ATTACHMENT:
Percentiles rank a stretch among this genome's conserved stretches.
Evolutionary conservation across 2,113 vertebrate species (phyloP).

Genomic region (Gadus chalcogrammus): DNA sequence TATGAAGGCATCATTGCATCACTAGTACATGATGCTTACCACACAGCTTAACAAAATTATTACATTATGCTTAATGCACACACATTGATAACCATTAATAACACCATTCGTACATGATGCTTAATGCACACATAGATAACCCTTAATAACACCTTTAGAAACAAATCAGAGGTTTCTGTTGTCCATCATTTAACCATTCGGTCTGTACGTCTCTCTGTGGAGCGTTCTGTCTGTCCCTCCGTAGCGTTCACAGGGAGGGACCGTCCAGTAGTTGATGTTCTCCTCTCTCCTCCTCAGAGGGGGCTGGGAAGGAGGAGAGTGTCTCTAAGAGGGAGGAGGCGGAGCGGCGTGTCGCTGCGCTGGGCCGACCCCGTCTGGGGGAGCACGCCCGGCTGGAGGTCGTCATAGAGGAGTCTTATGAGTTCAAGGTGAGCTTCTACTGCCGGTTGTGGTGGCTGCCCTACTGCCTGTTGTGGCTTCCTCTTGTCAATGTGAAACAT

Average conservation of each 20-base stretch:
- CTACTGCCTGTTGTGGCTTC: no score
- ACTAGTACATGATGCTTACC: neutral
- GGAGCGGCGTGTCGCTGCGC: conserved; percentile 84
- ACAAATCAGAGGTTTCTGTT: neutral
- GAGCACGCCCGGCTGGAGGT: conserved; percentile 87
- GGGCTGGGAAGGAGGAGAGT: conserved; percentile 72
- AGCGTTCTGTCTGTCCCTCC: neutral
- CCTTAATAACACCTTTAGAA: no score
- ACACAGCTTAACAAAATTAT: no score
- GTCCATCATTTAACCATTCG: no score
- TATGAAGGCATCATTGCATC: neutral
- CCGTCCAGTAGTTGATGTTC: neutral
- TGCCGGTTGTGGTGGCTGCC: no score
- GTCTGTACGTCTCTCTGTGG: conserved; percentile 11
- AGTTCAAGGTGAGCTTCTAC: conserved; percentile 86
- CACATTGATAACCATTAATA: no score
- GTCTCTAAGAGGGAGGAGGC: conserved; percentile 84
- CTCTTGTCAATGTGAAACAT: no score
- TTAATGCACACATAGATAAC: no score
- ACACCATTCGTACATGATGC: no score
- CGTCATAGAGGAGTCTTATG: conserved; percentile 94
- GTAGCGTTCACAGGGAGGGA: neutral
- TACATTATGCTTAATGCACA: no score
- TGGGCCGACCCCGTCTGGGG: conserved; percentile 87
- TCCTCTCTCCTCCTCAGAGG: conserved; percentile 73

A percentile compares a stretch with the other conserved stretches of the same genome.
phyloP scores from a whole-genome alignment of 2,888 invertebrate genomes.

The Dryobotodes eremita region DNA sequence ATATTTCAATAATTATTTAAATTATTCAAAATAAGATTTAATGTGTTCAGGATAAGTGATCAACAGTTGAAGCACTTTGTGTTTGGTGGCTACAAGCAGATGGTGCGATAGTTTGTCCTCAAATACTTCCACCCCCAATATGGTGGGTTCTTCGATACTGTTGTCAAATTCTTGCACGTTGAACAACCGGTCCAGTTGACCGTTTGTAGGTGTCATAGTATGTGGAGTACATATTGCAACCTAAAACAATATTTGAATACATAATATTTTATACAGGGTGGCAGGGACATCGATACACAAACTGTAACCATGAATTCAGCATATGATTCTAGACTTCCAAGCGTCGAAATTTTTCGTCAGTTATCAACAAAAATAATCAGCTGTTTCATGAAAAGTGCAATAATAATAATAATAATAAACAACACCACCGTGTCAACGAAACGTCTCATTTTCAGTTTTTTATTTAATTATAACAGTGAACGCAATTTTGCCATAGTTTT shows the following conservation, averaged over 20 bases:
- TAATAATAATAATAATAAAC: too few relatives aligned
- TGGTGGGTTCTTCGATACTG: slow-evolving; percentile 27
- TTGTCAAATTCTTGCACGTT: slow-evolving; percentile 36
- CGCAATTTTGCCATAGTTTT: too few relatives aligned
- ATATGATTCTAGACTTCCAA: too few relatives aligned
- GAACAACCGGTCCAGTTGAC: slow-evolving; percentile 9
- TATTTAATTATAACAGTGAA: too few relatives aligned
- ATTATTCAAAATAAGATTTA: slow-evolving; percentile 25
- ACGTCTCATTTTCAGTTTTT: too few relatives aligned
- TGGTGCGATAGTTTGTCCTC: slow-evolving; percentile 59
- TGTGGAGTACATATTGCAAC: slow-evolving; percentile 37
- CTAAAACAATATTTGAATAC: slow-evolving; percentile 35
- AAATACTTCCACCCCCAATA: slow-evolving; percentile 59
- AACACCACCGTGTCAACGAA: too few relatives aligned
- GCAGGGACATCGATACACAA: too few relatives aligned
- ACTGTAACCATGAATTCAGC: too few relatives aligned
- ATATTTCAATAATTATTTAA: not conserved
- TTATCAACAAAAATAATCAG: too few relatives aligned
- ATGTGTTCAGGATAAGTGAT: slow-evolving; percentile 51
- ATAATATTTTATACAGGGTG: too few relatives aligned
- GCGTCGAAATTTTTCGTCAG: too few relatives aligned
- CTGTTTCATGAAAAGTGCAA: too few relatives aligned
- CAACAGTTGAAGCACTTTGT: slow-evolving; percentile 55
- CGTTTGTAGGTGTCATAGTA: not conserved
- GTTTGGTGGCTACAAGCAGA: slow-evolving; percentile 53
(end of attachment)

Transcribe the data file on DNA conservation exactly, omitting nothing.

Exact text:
Percentiles rank a stretch among this genome's conserved stretches.
Evolutionary conservation across 2,113 vertebrate species (phyloP).

Genomic region (Gadus chalcogrammus): DNA sequence TATGAAGGCATCATTGCATCACTAGTACATGATGCTTACCACACAGCTTAACAAAATTATTACATTATGCTTAATGCACACACATTGATAACCATTAATAACACCATTCGTACATGATGCTTAATGCACACATAGATAACCCTTAATAACACCTTTAGAAACAAATCAGAGGTTTCTGTTGTCCATCATTTAACCATTCGGTCTGTACGTCTCTCTGTGGAGCGTTCTGTCTGTCCCTCCGTAGCGTTCACAGGGAGGGACCGTCCAGTAGTTGATGTTCTCCTCTCTCCTCCTCAGAGGGGGCTGGGAAGGAGGAGAGTGTCTCTAAGAGGGAGGAGGCGGAGCGGCGTGTCGCTGCGCTGGGCCGACCCCGTCTGGGGGAGCACGCCCGGCTGGAGGTCGTCATAGAGGAGTCTTATGAGTTCAAGGTGAGCTTCTACTGCCGGTTGTGGTGGCTGCCCTACTGCCTGTTGTGGCTTCCTCTTGTCAATGTGAAACAT

Average conservation of each 20-base stretch:
- CTACTGCCTGTTGTGGCTTC: no score
- ACTAGTACATGATGCTTACC: neutral
- GGAGCGGCGTGTCGCTGCGC: conserved; percentile 84
- ACAAATCAGAGGTTTCTGTT: neutral
- GAGCACGCCCGGCTGGAGGT: conserved; percentile 87
- GGGCTGGGAAGGAGGAGAGT: conserved; percentile 72
- AGCGTTCTGTCTGTCCCTCC: neutral
- CCTTAATAACACCTTTAGAA: no score
- ACACAGCTTAACAAAATTAT: no score
- GTCCATCATTTAACCATTCG: no score
- TATGAAGGCATCATTGCATC: neutral
- CCGTCCAGTAGTTGATGTTC: neutral
- TGCCGGTTGTGGTGGCTGCC: no score
- GTCTGTACGTCTCTCTGTGG: conserved; percentile 11
- AGTTCAAGGTGAGCTTCTAC: conserved; percentile 86
- CACATTGATAACCATTAATA: no score
- GTCTCTAAGAGGGAGGAGGC: conserved; percentile 84
- CTCTTGTCAATGTGAAACAT: no score
- TTAATGCACACATAGATAAC: no score
- ACACCATTCGTACATGATGC: no score
- CGTCATAGAGGAGTCTTATG: conserved; percentile 94
- GTAGCGTTCACAGGGAGGGA: neutral
- TACATTATGCTTAATGCACA: no score
- TGGGCCGACCCCGTCTGGGG: conserved; percentile 87
- TCCTCTCTCCTCCTCAGAGG: conserved; percentile 73

A percentile compares a stretch with the other conserved stretches of the same genome.
phyloP scores from a whole-genome alignment of 2,888 invertebrate genomes.

The Dryobotodes eremita region DNA sequence ATATTTCAATAATTATTTAAATTATTCAAAATAAGATTTAATGTGTTCAGGATAAGTGATCAACAGTTGAAGCACTTTGTGTTTGGTGGCTACAAGCAGATGGTGCGATAGTTTGTCCTCAAATACTTCCACCCCCAATATGGTGGGTTCTTCGATACTGTTGTCAAATTCTTGCACGTTGAACAACCGGTCCAGTTGACCGTTTGTAGGTGTCATAGTATGTGGAGTACATATTGCAACCTAAAACAATATTTGAATACATAATATTTTATACAGGGTGGCAGGGACATCGATACACAAACTGTAACCATGAATTCAGCATATGATTCTAGACTTCCAAGCGTCGAAATTTTTCGTCAGTTATCAACAAAAATAATCAGCTGTTTCATGAAAAGTGCAATAATAATAATAATAATAAACAACACCACCGTGTCAACGAAACGTCTCATTTTCAGTTTTTTATTTAATTATAACAGTGAACGCAATTTTGCCATAGTTTT shows the following conservation, averaged over 20 bases:
- TAATAATAATAATAATAAAC: too few relatives aligned
- TGGTGGGTTCTTCGATACTG: slow-evolving; percentile 27
- TTGTCAAATTCTTGCACGTT: slow-evolving; percentile 36
- CGCAATTTTGCCATAGTTTT: too few relatives aligned
- ATATGATTCTAGACTTCCAA: too few relatives aligned
- GAACAACCGGTCCAGTTGAC: slow-evolving; percentile 9
- TATTTAATTATAACAGTGAA: too few relatives aligned
- ATTATTCAAAATAAGATTTA: slow-evolving; percentile 25
- ACGTCTCATTTTCAGTTTTT: too few relatives aligned
- TGGTGCGATAGTTTGTCCTC: slow-evolving; percentile 59
- TGTGGAGTACATATTGCAAC: slow-evolving; percentile 37
- CTAAAACAATATTTGAATAC: slow-evolving; percentile 35
- AAATACTTCCACCCCCAATA: slow-evolving; percentile 59
- AACACCACCGTGTCAACGAA: too few relatives aligned
- GCAGGGACATCGATACACAA: too few relatives aligned
- ACTGTAACCATGAATTCAGC: too few relatives aligned
- ATATTTCAATAATTATTTAA: not conserved
- TTATCAACAAAAATAATCAG: too few relatives aligned
- ATGTGTTCAGGATAAGTGAT: slow-evolving; percentile 51
- ATAATATTTTATACAGGGTG: too few relatives aligned
- GCGTCGAAATTTTTCGTCAG: too few relatives aligned
- CTGTTTCATGAAAAGTGCAA: too few relatives aligned
- CAACAGTTGAAGCACTTTGT: slow-evolving; percentile 55
- CGTTTGTAGGTGTCATAGTA: not conserved
- GTTTGGTGGCTACAAGCAGA: slow-evolving; percentile 53